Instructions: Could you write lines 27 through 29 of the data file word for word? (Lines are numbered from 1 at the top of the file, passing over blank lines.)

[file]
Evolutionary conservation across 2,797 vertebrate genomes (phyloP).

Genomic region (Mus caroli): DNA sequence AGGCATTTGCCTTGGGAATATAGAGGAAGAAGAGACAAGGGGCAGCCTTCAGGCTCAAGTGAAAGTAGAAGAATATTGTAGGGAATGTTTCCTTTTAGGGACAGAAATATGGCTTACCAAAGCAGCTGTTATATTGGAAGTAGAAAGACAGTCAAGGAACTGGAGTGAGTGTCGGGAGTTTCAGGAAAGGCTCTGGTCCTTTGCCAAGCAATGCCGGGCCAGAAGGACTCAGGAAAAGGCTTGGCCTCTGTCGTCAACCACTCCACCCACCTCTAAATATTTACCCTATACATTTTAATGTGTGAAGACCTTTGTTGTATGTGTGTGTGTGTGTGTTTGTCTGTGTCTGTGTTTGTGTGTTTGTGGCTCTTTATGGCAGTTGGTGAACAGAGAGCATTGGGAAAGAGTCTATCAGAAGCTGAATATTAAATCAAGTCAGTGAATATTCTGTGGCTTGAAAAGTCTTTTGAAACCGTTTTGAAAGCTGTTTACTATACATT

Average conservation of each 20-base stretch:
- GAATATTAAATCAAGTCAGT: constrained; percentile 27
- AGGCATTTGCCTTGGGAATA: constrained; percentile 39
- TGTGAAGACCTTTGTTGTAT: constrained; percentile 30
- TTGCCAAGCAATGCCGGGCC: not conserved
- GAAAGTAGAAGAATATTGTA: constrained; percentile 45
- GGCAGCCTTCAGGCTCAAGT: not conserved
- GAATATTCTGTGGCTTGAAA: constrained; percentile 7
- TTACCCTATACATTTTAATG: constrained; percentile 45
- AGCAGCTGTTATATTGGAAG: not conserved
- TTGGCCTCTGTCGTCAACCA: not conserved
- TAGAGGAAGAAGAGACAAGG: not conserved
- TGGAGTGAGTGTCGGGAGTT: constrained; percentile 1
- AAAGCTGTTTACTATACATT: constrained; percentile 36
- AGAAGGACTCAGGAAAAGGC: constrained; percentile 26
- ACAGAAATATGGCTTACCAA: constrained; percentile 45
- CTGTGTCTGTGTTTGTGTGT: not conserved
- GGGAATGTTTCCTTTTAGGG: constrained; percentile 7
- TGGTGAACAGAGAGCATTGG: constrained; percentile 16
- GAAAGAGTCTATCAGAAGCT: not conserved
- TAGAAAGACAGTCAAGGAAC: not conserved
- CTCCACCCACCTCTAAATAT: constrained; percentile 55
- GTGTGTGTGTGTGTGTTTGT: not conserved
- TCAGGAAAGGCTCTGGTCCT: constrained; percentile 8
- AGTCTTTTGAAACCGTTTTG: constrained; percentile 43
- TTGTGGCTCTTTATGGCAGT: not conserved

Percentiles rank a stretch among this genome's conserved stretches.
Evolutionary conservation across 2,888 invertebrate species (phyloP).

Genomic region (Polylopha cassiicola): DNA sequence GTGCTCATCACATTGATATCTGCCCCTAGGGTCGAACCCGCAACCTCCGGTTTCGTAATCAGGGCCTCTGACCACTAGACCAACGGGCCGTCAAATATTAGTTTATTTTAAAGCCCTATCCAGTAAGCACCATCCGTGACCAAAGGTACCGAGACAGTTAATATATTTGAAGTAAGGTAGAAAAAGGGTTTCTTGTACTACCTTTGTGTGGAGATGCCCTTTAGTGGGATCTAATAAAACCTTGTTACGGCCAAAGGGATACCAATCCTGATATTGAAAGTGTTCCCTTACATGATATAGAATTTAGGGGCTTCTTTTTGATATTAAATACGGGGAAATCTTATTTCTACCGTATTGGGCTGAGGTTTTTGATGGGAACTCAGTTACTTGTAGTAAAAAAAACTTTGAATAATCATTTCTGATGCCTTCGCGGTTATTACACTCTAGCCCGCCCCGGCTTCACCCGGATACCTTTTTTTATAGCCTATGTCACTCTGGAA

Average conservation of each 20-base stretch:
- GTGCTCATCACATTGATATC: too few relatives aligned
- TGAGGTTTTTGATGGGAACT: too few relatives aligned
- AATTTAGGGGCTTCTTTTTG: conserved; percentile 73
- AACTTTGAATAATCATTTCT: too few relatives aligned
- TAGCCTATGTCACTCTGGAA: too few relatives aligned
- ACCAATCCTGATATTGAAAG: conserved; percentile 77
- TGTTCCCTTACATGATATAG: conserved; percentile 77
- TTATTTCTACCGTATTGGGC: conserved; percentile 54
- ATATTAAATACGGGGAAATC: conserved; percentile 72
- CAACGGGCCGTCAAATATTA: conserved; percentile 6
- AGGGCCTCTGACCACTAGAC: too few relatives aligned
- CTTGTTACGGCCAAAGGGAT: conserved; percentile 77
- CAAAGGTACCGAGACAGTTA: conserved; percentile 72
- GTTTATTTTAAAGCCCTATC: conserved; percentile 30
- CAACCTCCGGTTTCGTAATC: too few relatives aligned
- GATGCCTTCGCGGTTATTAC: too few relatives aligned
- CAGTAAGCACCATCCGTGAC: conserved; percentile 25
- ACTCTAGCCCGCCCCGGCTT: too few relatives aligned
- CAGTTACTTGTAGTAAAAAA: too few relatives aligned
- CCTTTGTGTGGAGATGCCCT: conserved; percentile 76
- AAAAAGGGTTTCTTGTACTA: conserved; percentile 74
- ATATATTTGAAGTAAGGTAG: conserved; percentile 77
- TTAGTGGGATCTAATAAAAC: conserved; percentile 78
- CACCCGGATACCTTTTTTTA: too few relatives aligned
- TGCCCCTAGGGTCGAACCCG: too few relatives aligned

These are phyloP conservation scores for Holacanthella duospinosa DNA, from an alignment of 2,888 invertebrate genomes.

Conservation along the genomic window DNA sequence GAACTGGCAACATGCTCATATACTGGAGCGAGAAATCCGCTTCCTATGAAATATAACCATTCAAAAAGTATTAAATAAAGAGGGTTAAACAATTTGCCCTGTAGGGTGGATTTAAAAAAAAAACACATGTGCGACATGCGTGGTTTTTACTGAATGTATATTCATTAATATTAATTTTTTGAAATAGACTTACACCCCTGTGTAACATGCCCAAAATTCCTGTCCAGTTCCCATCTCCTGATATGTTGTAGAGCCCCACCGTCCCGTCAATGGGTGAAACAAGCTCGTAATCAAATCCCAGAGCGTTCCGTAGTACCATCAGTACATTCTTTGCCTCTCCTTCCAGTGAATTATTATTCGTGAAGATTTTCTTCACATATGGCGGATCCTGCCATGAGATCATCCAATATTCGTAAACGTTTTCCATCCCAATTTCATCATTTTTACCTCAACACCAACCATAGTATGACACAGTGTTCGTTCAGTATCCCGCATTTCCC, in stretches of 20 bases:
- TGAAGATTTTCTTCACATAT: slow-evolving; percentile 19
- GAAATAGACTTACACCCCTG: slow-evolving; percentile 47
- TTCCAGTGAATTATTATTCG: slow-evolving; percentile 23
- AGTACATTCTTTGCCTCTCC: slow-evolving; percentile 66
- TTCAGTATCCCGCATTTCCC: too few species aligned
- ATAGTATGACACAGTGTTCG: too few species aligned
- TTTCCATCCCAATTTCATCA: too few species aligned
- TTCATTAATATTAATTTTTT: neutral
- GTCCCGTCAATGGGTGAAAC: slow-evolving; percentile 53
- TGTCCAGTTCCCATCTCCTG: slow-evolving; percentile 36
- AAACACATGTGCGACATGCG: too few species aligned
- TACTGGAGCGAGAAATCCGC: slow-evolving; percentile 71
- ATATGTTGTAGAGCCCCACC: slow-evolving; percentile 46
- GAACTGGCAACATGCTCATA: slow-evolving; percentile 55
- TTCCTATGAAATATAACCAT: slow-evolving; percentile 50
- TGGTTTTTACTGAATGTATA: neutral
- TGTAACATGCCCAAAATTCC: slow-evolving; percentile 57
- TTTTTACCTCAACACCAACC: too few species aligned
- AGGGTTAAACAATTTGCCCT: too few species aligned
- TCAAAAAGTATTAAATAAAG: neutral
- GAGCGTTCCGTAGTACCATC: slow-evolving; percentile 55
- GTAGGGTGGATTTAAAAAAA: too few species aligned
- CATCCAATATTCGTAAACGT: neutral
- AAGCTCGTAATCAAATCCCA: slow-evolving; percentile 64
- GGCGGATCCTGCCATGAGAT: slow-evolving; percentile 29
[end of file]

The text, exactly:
- AGTCTTTTGAAACCGTTTTG: constrained; percentile 43
- TTGTGGCTCTTTATGGCAGT: not conserved

Percentiles rank a stretch among this genome's conserved stretches.